From Library Journal
In his Pulitzer Prize-winning biography of Ulysses S. Grant (Grant: A Biography), historian William McFeely portrayed the soldier-statesman-president as a liar, a battlefield butcher of men, and a racist. Sixteen years later, Geoffrey Perret's hagiographic work (Ulysses S. Grant: Soldier and President, LJ 7/97) cast Grant as an ethical, intelligent, and spiritually introspective man ill served by back-biting staff officers, incompetent field commanders, and self-aggrandizing political hacks. This balanced contribution from Simpson (The Reconstruction Presidents, LJ 6/15/98) offers a finely nuanced view of Grant as sometimes petty and vindictive, stubborn, partial to favorites, politically expedient, and willing to sacrifice principle in pursuit of results but nevertheless always the determined foe of slavery and Southern nationalism. The author dramatically traces his "triumph over adversity" theme through Grant's adolescence in Ohio, tenure at the Military Academy, tour of duty in the Mexican War, failed business ventures and exasperating domestic life, and grueling ascendancy to the pinnacle of the Union army and closes with his painful attempts to forestall Radical Republican legislation aimed at punishing the postwar South. The author's excellent afterword persuasively explains the complexities and seeming contradictions of his subject's character and genius. An auspicious beginning to Simpson's planned two-volume study; highly recommended for all public and academic libraries.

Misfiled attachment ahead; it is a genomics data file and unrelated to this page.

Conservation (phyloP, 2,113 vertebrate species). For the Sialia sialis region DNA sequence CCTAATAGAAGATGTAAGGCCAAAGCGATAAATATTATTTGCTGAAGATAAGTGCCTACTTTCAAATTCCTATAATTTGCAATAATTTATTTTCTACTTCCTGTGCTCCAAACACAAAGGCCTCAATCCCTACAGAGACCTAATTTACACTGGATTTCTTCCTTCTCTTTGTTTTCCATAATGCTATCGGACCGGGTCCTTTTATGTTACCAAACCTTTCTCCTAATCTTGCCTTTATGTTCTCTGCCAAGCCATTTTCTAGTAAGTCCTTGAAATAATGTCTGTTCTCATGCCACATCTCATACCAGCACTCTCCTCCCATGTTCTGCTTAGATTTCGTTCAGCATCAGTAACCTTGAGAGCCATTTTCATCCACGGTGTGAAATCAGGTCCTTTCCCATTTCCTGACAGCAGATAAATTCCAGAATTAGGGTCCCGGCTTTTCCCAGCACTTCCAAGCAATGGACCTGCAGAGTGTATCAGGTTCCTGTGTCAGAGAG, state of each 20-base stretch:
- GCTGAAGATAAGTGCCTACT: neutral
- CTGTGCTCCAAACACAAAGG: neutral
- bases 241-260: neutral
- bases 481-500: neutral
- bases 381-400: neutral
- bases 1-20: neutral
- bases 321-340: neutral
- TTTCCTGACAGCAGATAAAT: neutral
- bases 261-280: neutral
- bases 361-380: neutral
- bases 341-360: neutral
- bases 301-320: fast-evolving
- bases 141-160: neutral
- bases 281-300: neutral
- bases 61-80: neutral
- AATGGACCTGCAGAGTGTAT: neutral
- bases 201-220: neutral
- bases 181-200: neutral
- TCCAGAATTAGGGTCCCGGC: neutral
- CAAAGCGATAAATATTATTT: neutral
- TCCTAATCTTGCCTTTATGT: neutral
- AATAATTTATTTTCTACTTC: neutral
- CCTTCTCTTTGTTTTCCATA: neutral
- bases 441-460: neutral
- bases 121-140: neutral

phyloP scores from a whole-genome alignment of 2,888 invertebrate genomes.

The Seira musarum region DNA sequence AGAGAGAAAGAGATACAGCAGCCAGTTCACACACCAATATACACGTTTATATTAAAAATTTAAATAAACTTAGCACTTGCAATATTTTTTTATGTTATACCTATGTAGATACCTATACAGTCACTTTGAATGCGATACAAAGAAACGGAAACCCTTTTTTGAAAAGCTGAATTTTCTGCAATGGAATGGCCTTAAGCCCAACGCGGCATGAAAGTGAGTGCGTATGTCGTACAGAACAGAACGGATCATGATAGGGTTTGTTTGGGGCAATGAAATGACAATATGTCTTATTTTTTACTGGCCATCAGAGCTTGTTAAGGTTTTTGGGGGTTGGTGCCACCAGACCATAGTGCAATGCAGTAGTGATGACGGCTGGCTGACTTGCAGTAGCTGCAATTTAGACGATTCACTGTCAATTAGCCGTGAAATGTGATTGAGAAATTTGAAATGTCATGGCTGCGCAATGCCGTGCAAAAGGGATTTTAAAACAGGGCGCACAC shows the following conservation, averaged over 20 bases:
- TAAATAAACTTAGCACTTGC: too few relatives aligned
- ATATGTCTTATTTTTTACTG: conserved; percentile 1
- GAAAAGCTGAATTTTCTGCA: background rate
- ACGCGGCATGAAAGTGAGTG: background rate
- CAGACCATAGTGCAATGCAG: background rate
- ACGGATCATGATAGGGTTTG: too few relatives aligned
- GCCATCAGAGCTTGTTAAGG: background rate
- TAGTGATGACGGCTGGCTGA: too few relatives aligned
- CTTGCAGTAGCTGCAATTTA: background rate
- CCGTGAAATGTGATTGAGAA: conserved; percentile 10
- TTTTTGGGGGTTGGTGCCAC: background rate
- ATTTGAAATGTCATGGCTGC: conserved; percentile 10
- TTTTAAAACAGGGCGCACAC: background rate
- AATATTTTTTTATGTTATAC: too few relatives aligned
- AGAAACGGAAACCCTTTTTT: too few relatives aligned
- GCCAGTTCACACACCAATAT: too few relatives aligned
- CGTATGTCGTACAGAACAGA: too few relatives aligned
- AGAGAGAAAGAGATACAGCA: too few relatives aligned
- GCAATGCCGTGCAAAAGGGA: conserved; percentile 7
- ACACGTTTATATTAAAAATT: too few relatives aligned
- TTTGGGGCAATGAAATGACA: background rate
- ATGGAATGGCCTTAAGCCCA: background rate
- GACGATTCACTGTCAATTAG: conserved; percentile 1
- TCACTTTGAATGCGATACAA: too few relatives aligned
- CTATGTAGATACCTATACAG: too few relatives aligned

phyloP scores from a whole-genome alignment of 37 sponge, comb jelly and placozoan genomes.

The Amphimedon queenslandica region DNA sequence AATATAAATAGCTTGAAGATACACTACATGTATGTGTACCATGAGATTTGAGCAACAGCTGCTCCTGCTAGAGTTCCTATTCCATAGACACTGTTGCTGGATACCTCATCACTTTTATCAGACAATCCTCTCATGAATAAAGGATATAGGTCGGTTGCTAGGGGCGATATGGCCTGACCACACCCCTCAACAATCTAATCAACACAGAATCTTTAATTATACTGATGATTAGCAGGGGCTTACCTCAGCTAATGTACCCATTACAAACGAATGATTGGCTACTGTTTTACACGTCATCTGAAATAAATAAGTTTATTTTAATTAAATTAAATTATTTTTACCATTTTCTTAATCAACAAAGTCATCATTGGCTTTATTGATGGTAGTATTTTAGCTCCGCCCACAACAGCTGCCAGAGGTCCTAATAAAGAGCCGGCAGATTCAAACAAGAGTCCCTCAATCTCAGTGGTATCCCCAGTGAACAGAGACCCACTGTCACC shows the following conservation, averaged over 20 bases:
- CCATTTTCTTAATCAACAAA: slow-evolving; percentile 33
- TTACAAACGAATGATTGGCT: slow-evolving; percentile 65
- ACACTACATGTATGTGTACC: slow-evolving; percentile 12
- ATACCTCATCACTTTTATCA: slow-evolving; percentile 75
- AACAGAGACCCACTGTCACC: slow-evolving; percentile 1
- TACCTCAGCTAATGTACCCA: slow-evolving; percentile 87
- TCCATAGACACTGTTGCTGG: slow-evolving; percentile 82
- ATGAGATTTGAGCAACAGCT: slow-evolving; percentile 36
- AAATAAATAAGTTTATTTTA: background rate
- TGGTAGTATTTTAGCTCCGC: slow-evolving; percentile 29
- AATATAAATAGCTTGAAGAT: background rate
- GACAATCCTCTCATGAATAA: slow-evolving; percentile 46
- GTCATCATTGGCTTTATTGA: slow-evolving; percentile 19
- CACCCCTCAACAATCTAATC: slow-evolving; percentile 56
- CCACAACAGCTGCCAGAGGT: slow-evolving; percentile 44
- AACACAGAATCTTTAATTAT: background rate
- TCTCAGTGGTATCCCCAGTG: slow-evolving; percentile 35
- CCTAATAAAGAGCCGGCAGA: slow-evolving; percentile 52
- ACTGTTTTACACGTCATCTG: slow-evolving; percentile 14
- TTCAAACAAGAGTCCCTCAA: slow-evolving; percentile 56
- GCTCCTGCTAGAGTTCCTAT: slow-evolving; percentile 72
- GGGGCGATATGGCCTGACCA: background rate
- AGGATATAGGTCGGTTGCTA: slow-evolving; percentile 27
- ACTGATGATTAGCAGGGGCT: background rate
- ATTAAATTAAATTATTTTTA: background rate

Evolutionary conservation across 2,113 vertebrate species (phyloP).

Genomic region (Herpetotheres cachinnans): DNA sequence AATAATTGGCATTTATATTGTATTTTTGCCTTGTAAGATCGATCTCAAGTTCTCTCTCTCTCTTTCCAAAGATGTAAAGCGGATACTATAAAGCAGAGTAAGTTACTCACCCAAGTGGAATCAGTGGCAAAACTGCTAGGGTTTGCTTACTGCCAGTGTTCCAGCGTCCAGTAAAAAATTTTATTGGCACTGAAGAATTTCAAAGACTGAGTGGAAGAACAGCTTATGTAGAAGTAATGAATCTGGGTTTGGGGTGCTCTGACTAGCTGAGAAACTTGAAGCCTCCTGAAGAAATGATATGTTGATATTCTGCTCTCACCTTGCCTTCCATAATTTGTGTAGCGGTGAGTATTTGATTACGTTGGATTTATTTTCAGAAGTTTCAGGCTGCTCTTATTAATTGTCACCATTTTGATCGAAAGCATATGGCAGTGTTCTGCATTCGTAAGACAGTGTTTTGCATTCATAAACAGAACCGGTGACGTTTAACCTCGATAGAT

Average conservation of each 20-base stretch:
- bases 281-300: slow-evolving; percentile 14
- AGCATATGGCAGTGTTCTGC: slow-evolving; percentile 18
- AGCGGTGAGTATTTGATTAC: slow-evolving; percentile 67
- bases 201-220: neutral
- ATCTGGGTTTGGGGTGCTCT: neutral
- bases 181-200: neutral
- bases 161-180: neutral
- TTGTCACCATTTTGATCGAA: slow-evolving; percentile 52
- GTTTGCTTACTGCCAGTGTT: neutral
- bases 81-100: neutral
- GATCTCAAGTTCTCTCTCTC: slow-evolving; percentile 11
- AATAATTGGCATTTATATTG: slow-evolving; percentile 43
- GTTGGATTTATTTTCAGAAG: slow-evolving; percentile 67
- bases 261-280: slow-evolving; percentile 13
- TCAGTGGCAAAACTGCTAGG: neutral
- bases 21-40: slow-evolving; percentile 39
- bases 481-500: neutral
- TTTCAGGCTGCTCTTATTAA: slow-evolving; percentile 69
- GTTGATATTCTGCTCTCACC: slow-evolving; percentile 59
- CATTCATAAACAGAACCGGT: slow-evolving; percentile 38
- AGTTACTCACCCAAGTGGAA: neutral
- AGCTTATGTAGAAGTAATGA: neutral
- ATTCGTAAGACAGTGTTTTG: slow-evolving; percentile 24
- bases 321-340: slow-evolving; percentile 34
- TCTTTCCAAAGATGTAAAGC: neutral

---John Carver Edwards, Univ. of Georgia Libs., Athens